How Costume Design Influences The Way You Watch Movies
Your favorite characters’ outfits have a story to tell.
Costume designers are often overlooked. But their craft is as essential as any other aspect of film making. It expresses a character’s style and personality, but it also serves a deeper purpose: to reinforce the film’s themes without the audience even realizing.
“The Breakfast Club”
In John Hughes’ classic, the characters’ wardrobes visually depict the differences between the five teens stuck in detention. We see these characters “in the simplest terms.” Costume design is used against the audience, to trick us into regarding the ensemble by merely their archetypes, giving them the chance to prove us wrong.
These characters go into detention early in the morning, dressed in heavy winter layers. Over the course of the film, they take off their layers as they open up to each other about their lives.
This use of visual storytelling might not be as memorable as the banter or dance sequence, but it continually reminds the audience that these teens are, for the first time in their lives, exposing who they truly are.
You don’t need to watch the movie to know Mozart was a musical genius. “Amadeus” is a masterful period piece with incredible attention to detail in costume design. The film’s costume designer, Theodore Pistek, recreated the styles of the 18th century and won an Oscar for his work.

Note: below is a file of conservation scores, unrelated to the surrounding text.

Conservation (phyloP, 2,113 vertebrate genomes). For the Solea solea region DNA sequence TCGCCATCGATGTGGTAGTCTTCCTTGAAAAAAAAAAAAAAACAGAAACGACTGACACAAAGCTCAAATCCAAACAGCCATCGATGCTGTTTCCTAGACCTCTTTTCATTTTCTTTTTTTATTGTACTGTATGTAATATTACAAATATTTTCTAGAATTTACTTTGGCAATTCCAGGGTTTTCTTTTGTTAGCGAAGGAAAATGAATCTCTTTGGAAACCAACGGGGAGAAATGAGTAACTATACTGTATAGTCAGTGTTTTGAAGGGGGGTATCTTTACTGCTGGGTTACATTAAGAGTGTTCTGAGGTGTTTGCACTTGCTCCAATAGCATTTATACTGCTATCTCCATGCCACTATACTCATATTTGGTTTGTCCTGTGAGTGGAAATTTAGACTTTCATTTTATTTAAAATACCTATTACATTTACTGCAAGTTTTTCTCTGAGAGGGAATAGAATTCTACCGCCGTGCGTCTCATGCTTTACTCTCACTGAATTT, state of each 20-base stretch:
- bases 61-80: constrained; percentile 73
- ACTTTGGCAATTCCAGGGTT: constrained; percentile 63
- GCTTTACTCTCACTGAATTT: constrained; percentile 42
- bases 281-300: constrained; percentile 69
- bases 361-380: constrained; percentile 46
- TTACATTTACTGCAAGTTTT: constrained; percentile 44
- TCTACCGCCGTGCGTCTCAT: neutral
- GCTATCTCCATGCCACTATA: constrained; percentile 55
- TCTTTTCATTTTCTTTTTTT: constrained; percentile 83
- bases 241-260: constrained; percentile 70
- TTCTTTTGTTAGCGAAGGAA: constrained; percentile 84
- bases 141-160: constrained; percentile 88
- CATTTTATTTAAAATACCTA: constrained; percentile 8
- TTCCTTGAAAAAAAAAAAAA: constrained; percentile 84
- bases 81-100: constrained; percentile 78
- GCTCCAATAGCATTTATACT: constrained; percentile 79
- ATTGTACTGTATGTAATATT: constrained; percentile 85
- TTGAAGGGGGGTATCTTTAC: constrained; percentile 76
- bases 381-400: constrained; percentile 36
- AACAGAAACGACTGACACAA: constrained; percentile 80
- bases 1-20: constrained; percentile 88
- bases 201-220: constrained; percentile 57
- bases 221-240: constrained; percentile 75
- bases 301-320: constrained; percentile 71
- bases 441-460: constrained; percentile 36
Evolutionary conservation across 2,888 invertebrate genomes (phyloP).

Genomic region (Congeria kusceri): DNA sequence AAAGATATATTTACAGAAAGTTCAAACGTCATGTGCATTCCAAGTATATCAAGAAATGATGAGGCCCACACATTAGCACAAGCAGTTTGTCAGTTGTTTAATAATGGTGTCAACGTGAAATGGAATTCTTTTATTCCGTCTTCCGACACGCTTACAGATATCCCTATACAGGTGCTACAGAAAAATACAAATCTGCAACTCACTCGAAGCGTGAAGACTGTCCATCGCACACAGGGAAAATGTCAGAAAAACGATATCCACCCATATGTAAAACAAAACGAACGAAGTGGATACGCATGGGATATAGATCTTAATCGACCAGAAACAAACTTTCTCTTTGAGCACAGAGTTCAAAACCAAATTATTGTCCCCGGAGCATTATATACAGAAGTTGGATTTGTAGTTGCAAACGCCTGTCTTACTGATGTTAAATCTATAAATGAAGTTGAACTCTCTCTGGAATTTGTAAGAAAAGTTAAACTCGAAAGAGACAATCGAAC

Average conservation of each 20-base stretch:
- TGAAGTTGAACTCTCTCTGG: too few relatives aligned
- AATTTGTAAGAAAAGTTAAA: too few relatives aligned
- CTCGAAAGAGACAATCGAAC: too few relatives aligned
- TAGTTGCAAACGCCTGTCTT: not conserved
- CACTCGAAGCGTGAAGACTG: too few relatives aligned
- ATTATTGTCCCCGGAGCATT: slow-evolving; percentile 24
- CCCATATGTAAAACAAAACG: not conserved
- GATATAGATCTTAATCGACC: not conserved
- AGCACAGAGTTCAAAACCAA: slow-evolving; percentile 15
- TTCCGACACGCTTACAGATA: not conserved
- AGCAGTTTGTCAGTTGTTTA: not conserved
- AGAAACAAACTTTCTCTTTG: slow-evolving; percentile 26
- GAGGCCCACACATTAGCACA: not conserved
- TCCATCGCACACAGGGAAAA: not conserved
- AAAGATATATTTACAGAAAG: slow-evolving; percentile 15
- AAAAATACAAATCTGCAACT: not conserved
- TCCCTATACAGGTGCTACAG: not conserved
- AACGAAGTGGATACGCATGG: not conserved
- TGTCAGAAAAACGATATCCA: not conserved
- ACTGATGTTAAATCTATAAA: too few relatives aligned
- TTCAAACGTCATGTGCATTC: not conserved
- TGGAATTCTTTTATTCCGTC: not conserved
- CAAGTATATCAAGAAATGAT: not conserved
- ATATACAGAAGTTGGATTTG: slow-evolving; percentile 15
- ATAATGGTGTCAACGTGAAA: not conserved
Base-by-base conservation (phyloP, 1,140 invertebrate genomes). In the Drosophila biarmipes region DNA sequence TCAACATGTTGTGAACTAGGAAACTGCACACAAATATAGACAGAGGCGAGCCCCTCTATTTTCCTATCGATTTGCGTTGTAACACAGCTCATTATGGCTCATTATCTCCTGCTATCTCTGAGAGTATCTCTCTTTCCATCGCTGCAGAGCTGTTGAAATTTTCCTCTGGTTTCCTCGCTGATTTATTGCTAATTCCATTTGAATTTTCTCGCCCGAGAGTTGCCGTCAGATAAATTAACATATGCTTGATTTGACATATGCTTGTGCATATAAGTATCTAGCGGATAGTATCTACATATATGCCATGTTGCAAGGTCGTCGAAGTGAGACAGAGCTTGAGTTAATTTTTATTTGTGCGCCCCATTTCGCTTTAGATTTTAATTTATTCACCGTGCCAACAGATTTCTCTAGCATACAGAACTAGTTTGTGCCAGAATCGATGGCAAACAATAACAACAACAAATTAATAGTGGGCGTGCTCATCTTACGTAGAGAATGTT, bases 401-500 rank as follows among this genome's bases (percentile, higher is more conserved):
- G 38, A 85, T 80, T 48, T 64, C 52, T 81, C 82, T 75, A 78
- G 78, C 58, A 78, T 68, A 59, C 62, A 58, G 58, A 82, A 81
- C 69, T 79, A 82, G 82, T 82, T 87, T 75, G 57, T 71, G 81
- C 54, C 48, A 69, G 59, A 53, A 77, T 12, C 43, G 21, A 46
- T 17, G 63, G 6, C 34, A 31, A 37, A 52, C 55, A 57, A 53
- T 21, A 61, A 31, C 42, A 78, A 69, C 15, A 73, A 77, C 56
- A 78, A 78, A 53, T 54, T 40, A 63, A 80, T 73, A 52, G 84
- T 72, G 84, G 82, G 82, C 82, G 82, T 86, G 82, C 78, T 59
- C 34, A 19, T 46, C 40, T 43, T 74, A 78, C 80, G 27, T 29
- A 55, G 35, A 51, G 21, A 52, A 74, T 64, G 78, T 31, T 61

Amidst all the frilly shirts, stockings and powdered wigs, Mozart sticks out like a sore thumb. His feathered, pink wig is painfully 80s in style. It wordlessly expresses that Mozart was different from his peers: he was ahead of his time.
“Gone With The Wind”
Asking a grieving widow to dance may not always be socially acceptable, but it sure makes for a iconic dance scene. Scarlet O’Hara and Rhett Butler step onto the dance floor in all black, a stark contrast to the pastel dresses and uniforms that surround them.
Not only does this contrast depict Scarlet and Rhett’s unorthodox relationship, it serves as a foreboding symbol that this is not a traditional love story.
This Scorsese classic tells the story of boxer Jake La Motta, as his unhealthy obsession with fighting ruins all the important relationships in his life. Jake is more of a beast than a person and if the title wasn’t a big enough hint to his lack of humanity, he sports a leopard-skin robe to further drive the point home.
“Star Wars Trilogy”
Star Wars has some of the most creative costume designs in cinema history, but the franchise’s most brilliant work is a concept three films in the making.
We first meet Luke in “A New Hope,” stuck on Tatooine, wearing his iconic white garb. The white suggests that he’s innocent and sheltered from the turmoil of the galaxy. He discards his white outfit when he joins the Rebellion.
In “The Empire Strikes Back,” Luke wears all gray as he trains with Yoda on Dagobah. At this point he’s no longer sheltered; he’s now the center of the conflict. His gray outfit symbolizes that he’s caught between two extremes: Obiwan and Yoda want him to stay in the light. Darth Vader and the Emperor want to turn him to the dark side.
This monochromatic trend continues in “Return Of The Jedi.” Luke wears all black as the saga reaches its culmination. He’s lost both Obiwan and Yoda. He is now alone in his fight against the dark side. After resisting the temptation of the dark side, defeating the Emperor and saving his father, it’s revealed that underneath his black exterior, Luke has been wearing white all along.
Costume design is so much more than dressing an actor: it’s a subtle but powerful extension of the movie’s central themes. Take a closer look at the costumes in your favorite movies and you might be surprised by their deeper meanings.